In the New Testament, gold is a royal gift presented to Jesus by the Magi, symbolizing his divine status and spiritual authority.
In the apocalyptic visions of the Apocalypse, Christ appears to the apostle John surrounded by seven golden lampstands, representing the seven churches, while an angel pours incense with a golden censer, evoking the transcendence and purity of divine presence.

In China, gold holds deep symbolic significance, closely tied to the philosophy of yin and yang, where gold represents the yang element associated with the sun, light, and vitality, while silver embodies the yin, evoking the moon, softness, and receptivity. This cosmic duality permeates every aspect of Chinese life, including marital traditions, where women traditionally wear high-quality gold, often 24 carats or higher, during their weddings. Beyond its sparkling brilliance, gold thus symbolizes prosperity, longevity, and happiness for the newlyweds, offering them wishes of luck and success in their union.

In Buddhism, gold also occupies a prominent place, testifying to reverence and respect for the sacred. A remarkable example is the famous Golden Buddha of Bangkok, an architectural and spiritual marvel that rises majestically over 3 meters tall and weighs nearly 5.5 tons. This imposing statue, entirely crafted from solid gold, embodies the quintessence of Buddhist devotion and stands as the largest representation of the Golden Buddha in the world. It is revered by thousands of faithful and visitors each year, drawn to its transcendent beauty and aura of peace and serenity.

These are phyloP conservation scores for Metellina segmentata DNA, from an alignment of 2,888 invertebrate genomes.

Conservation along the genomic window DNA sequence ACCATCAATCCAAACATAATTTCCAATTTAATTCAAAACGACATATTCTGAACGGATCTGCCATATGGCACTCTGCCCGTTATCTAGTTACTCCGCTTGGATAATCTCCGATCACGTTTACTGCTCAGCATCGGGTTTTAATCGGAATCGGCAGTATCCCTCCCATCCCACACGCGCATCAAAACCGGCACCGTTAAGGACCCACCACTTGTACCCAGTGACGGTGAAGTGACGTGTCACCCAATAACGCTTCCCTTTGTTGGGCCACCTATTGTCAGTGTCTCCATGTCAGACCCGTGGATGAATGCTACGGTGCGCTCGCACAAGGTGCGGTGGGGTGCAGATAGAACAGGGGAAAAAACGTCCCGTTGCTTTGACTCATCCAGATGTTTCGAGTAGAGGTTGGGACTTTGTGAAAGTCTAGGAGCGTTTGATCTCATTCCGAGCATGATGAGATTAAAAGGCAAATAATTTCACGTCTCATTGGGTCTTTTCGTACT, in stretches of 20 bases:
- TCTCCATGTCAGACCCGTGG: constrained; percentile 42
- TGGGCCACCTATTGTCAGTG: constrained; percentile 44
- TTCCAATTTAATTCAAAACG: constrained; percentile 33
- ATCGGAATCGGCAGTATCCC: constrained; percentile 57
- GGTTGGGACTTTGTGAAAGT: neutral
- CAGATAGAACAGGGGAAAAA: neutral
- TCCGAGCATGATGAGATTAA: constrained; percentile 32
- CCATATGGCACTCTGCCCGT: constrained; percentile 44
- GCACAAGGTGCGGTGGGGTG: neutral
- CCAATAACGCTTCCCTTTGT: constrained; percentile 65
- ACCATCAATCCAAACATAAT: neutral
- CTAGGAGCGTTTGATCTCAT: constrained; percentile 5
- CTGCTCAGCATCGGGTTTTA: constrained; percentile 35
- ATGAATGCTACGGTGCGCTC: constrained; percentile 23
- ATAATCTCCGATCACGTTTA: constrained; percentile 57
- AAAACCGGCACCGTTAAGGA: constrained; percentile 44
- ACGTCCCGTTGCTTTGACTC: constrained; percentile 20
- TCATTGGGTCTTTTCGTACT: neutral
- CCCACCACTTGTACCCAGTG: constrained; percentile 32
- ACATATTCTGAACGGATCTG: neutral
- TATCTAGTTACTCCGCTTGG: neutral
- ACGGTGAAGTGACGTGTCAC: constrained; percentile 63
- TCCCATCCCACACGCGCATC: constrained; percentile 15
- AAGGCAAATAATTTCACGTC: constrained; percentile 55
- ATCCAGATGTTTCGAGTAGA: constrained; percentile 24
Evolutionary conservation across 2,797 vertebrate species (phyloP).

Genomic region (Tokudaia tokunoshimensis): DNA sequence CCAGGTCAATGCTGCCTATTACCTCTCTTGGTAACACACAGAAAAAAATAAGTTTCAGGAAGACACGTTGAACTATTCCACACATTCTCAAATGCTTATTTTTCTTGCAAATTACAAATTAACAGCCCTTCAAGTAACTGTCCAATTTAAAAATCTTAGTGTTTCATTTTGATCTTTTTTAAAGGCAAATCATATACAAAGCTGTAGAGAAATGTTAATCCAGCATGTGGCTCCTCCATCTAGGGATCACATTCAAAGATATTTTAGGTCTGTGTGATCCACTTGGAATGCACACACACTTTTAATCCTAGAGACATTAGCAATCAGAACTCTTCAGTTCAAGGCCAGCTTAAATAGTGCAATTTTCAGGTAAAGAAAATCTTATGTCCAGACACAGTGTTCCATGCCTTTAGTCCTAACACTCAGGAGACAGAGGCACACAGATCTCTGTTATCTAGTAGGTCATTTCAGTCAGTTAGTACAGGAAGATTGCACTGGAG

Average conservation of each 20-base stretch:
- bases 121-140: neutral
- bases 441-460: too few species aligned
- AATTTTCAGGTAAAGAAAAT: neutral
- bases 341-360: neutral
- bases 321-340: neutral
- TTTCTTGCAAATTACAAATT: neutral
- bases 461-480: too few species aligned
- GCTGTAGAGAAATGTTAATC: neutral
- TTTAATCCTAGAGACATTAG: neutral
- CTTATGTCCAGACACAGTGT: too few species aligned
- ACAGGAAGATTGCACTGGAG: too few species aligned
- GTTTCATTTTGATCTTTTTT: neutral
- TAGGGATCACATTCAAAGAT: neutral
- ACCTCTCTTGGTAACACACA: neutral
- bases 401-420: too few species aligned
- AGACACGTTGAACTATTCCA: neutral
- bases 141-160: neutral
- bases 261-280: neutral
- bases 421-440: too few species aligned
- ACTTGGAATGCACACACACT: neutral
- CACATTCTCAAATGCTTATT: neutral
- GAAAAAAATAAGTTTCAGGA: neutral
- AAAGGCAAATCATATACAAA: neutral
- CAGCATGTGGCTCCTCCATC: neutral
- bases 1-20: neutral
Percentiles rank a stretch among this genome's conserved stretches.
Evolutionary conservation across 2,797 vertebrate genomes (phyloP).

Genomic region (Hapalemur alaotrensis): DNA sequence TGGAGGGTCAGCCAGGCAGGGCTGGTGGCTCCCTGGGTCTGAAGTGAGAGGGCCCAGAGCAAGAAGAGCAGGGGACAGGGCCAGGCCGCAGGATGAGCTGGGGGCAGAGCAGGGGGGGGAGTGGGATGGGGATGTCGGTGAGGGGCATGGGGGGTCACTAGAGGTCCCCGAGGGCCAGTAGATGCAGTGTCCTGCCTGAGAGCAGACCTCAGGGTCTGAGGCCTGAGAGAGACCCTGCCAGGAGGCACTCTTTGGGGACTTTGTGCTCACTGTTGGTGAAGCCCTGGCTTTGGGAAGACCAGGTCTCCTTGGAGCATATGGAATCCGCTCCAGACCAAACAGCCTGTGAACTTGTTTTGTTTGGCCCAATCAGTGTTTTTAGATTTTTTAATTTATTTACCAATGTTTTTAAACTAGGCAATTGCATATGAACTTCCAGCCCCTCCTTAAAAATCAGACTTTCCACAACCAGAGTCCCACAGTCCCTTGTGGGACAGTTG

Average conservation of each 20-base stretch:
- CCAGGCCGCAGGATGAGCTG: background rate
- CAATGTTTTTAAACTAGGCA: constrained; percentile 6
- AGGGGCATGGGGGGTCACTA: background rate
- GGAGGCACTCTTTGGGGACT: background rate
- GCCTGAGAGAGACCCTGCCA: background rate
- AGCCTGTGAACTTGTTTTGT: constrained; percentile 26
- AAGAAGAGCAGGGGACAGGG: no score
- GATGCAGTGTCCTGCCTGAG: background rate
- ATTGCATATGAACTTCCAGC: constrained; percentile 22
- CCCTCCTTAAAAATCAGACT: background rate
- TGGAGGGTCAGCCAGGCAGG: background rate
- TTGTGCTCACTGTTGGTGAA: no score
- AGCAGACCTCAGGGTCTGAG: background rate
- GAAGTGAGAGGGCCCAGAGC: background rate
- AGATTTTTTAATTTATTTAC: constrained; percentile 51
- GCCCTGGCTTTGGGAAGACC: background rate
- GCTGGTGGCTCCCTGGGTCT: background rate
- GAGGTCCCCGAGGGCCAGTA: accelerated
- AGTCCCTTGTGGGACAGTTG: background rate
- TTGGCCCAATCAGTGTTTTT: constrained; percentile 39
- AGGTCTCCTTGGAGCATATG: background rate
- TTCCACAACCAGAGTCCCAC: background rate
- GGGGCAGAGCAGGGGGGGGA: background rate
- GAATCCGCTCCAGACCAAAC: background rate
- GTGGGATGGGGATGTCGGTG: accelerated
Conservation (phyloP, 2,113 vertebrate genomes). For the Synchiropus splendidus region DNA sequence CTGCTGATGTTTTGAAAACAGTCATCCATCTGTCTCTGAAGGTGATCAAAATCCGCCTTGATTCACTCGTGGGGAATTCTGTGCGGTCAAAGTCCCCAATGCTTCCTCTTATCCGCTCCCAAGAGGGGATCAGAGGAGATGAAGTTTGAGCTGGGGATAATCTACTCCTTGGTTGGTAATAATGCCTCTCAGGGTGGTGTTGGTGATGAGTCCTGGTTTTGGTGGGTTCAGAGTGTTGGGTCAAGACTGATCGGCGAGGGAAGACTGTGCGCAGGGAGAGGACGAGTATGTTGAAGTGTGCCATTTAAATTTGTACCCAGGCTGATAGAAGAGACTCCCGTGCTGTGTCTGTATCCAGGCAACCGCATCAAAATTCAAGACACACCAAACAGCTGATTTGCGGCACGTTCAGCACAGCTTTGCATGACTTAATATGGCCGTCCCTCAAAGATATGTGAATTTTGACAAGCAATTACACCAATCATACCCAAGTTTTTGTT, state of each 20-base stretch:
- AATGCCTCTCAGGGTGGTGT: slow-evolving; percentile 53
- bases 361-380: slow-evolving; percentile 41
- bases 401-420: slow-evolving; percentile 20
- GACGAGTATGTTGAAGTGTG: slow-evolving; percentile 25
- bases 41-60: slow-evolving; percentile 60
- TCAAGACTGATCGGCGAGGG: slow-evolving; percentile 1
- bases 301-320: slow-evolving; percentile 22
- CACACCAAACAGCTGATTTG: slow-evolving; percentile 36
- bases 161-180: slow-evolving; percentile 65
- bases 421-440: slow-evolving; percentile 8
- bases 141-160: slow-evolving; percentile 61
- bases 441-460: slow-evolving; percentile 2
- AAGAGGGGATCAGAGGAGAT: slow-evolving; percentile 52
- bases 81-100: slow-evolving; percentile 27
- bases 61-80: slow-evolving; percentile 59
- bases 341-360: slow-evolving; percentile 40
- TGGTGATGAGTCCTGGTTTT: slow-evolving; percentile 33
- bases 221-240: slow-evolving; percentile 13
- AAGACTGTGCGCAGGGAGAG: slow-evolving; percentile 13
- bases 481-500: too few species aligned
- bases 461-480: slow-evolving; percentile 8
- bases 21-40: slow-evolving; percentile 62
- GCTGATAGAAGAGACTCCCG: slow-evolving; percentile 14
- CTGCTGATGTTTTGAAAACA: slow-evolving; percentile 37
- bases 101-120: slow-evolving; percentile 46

In Hinduism, the goddess Lakshmi embodies the very essence of gold, symbolizing wealth, prosperity, and abundance. She is often depicted with gold coins flowing from her delicate hands, symbolizing generosity and fertility. Devout followers worship her with devotion during the festival dedicated to her in March, adorning their bodies with gold ornaments as homage to this revered goddess, thereby offering their prayers for fortune and success in their lives.

The insatiable quest for gold was one of the driving forces behind the conquest of America.
Hernan Cortes, the Spanish conquistador, undertook the brutal conquest of the Aztec empire in Mexico in part to seize the vast gold riches of Emperor Moctezuma. Once defeated, the Aztec treasures, largely composed of gold, were shipped to Spain to finance the wars and expansionist ambitions of the Spanish crown.
From the earliest days of European colonization in America, the legend of El Dorado, the mythical city of gold, captivated the imagination of explorers and adventurers, driving them ever deeper in their quest for wealth and fortune.
In the mid-19th century, the gold rush triggered the famous California Gold Rush, stimulating the conquest of the American West and attracting thousands of prospectors in search of their share of the precious metal.
For the Incas, gold was perceived as the "sweat of the sun," symbolizing its brilliance and generosity, while silver was considered the "tears of the moon," evoking its soft and soothing light.